The design and detail of the sports pavilion, with its clock tower and the viewing gallery overlooking the playing fields, was also built ca 1956 and it too is said to be representative of architectural design in the mid-20th century.

The school chapel is said to have been inspired by Coventry Cathedral, which was being built at the same time. The details include the breakfront entrance, the angled concrete panels and windows, the stained glass windows and the etched glazed doors, all making it a mini-replica of Sir Basil Spence’s cathedral in Coventry.

The school chapel is said to have been inspired by Coventry Cathedral (Photograph: Patrick Comerford)

The first boarders arrived at Gormanston Castle in 1954 and the new college officially opened in 1956. My brother arrived at Gormanston as a schoolboy in 1959 and I followed in the 1960s. We were happy there, but we were never there at the same time.

. On the night before 1 April 1969, some of my year group climbed the water tower by one of the ball alleys and hung an effigy for all the school community to see on waking the next morning. The whole escapade was shrouded in secrecy and the instigators of the prank remain unnamed.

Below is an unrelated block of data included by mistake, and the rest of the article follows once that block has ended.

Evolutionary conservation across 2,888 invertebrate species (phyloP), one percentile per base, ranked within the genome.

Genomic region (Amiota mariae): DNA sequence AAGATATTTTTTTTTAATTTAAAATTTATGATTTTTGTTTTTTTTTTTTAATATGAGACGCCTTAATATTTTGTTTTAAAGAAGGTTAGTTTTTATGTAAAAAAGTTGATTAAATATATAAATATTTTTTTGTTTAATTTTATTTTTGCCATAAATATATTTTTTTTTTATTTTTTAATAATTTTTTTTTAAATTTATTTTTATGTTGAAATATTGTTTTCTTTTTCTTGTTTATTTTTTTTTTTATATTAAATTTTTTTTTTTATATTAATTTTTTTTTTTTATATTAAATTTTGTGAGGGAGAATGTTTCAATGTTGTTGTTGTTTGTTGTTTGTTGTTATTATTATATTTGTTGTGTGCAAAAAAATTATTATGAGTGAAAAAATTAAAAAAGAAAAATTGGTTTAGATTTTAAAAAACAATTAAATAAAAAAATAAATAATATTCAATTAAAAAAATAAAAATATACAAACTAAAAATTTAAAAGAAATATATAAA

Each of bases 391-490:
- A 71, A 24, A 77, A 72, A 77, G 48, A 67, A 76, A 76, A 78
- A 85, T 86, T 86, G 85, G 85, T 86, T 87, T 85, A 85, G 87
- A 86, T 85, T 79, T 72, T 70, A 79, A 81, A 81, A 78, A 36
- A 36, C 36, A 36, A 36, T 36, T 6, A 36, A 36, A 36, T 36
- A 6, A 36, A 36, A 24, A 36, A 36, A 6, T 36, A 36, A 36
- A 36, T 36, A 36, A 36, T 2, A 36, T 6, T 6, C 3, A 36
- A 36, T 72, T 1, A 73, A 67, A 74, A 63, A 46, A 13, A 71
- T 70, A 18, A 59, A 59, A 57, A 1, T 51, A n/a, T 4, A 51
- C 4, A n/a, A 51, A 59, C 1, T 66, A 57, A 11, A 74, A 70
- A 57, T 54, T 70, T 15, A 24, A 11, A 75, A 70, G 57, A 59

A lot has changed since then. The school moved from being a fee-paying school to the free school scheme in 2014, and today Gormanston is a state-run co-educational school under the patronage of the Franciscan order, catering for 430 pupils.

Change has also meant progress, but now the school’s board of management says the existing 1950s school buildings is not ‘suitable for continued use as a school. The existing building is no longer fit for purpose.’

It is planning new school buildings, and wants to build a state-of-the-art, purpose-built school that can cater for up to 1,000 pupils. The new two-storey, 37-classroom building with a total floor area of 10,753 sq m is to be built on the opposite side of the road to Gormanston College and Gormanston Castle.

The local newspaper, the Drogheda Independent, reported last month that the plans include a general-purpose hall, a multi-use hall, a special needs unit, library, staff rooms and photovoltaic roof panels. There are plans too for three grass sports pitches, five hard surface ball courts, outdoor seating and breakout areas, a sensory garden, a tech yard, new landscaping, 96 car parking spaces and 360 cycle parking spaces.

What changes are ringing for the future of the school buildings in Gormanston? (Photograph: Patrick Comerford)